Poll: Romney, Huckabee lead Obama in swing state Florida

President Obama's reelection effort could fall short in Florida if he ends up facing former Massachusetts Gov. Mitt Romney or former Arkansas Gov. Mike Huckabee in the general election, according to a new poll.

Both Romney and Huckabee would beat Obama in the key swing state if the election were held today, said a Sachs/Mason Dixon poll released Monday.

Forty-eight percent of Florida voters would elect Romney over Obama in a hypothetical matchup. Forty-three percent of Floridians would prefer a second term for Obama.

Huckabee would best Obama 49-44 percent, according to the poll, making him and Romney the candidates tested in the poll who would fare best against the incumbent president.

By contrast, Obama enjoys healthy advantages over former Alaska Gov. Sarah Palin and real estate mogul Donald Trump. Obama would beat Trump 48-40 percent, and Palin 51-39 percent.

Dragging on the president is a poor favorability rating in the Sunshine State. Forty-three percent of voters said they approve of the way Obama is handling his job, while 56 percent disapprove.

Obama won Florida in 2008 with 51 percent of the vote to Sen. John McCain's (R-Ariz.) 48 percent. His fate in 2012 will likely hinge on the eventual Republican nominee.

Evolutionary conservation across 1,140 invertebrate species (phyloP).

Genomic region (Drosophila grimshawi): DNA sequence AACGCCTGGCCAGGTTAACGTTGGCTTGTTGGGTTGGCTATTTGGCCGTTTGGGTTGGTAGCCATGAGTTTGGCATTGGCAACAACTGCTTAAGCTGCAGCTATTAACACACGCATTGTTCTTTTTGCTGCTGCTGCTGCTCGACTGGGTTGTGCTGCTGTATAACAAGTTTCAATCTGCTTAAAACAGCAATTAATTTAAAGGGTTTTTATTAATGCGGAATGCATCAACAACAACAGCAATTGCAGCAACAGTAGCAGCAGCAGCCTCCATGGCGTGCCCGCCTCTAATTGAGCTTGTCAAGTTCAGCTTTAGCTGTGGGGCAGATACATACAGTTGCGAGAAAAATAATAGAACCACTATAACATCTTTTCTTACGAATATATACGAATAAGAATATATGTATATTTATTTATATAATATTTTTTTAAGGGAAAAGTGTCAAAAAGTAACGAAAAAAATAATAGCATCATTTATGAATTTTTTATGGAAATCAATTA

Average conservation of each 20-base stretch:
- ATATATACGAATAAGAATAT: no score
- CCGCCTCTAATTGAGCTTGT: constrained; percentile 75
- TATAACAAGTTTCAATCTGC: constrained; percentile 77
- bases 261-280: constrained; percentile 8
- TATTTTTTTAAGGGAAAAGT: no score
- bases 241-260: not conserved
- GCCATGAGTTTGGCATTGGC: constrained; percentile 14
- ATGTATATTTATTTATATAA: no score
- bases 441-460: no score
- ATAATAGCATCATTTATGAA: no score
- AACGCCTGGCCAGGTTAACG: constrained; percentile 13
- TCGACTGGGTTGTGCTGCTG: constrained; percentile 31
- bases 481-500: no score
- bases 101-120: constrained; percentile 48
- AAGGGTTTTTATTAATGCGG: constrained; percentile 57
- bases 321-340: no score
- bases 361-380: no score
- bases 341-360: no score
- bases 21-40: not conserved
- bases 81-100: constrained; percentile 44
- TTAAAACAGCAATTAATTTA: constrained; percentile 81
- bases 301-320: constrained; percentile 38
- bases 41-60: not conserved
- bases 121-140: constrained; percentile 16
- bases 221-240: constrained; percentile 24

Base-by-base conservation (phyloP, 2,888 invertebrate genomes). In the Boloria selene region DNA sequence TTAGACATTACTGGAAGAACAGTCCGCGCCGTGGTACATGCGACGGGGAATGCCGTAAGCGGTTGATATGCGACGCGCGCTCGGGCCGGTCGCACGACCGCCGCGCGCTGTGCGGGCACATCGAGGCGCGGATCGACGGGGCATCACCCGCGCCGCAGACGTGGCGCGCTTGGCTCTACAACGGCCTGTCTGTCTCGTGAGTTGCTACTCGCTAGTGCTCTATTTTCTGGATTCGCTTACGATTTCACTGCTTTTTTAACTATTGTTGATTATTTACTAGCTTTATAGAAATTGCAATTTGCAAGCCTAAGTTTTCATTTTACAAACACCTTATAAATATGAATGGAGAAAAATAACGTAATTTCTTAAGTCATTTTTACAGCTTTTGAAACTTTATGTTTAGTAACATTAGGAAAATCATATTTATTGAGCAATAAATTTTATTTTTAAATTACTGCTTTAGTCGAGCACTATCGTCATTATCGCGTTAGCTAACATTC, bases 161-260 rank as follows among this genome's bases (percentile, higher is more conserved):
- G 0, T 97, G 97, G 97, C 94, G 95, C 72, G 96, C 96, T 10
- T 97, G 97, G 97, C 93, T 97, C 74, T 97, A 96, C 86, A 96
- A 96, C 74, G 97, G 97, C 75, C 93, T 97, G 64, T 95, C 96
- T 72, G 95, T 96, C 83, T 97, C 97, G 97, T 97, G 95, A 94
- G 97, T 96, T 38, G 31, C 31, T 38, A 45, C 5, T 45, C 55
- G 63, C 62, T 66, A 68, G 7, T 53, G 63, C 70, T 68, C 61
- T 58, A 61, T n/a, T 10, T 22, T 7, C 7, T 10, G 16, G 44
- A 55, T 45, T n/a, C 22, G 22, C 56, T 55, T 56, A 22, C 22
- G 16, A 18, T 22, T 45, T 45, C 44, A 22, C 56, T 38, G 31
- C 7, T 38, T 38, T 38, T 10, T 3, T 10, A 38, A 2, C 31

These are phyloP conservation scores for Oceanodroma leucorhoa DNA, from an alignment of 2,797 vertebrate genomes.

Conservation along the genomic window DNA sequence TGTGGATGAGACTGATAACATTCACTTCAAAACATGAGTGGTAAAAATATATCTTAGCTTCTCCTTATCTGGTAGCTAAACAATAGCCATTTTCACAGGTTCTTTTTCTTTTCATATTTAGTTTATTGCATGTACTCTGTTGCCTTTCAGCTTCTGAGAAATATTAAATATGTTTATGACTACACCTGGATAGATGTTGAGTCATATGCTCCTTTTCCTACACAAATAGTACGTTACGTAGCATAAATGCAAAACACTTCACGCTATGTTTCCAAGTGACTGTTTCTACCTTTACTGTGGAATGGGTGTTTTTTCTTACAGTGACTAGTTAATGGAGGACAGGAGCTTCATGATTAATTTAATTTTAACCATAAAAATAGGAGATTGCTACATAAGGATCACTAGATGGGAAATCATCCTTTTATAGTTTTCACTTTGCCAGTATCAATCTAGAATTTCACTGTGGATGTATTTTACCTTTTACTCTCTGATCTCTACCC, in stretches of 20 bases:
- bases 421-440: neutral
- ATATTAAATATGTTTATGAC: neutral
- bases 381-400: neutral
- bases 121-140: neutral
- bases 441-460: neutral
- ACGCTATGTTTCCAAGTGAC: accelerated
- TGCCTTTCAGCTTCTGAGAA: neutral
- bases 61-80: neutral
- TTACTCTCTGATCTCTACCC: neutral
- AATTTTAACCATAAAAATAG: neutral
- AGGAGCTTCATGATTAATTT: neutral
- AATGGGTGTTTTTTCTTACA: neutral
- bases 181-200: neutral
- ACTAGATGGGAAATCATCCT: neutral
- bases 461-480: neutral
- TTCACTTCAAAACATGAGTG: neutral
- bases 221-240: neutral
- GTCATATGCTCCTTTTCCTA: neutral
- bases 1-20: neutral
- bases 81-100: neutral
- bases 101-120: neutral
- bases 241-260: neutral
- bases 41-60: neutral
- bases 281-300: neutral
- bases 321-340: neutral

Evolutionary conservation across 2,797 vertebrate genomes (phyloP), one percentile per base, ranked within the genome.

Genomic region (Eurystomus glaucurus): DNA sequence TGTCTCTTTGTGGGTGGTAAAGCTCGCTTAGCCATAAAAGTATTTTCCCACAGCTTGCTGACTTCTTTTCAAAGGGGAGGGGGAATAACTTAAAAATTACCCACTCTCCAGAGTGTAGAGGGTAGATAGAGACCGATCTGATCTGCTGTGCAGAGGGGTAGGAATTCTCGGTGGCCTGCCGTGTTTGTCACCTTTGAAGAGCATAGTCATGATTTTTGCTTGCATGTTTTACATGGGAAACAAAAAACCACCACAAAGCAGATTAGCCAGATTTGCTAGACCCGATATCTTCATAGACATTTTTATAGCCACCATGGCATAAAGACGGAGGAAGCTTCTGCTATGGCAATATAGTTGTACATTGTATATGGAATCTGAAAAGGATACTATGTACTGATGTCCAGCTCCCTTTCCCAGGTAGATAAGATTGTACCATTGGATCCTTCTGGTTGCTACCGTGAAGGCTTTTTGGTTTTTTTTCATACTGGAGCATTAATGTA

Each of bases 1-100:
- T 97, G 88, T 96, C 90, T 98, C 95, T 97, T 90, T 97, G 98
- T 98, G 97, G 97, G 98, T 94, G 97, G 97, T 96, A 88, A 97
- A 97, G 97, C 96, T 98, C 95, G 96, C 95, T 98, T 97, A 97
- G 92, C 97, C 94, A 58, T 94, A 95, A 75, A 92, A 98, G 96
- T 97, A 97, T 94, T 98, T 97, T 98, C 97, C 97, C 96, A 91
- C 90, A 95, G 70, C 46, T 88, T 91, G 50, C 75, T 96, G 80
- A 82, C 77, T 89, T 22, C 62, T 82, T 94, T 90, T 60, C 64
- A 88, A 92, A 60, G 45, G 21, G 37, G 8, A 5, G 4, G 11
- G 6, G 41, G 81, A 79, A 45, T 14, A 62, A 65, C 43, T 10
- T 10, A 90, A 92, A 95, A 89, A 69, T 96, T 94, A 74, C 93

Florida's Republicans had pushed for an early primary date relative to the rest of the cycle, reasoning that the state's GOP voters were most representative of the general populace.

If that's true, Romney has the edge right now in seeking the Republican presidential nomination.

Twenty-three percent of Republican primary voters would choose Romney as the nominee, putting him ahead of Huckabee, who recently moved to Florida, at 18 percent. Thirteen percent would prefer Trump, 11 percent want former House Speaker Newt Gingrich (Ga.), and 8 percent prefer former Minnesota Gov. Tim Pawlenty.

The poll has a 3.5 percent margin of error for all voters, and a 5 percent margin of error for the Republican voter sample.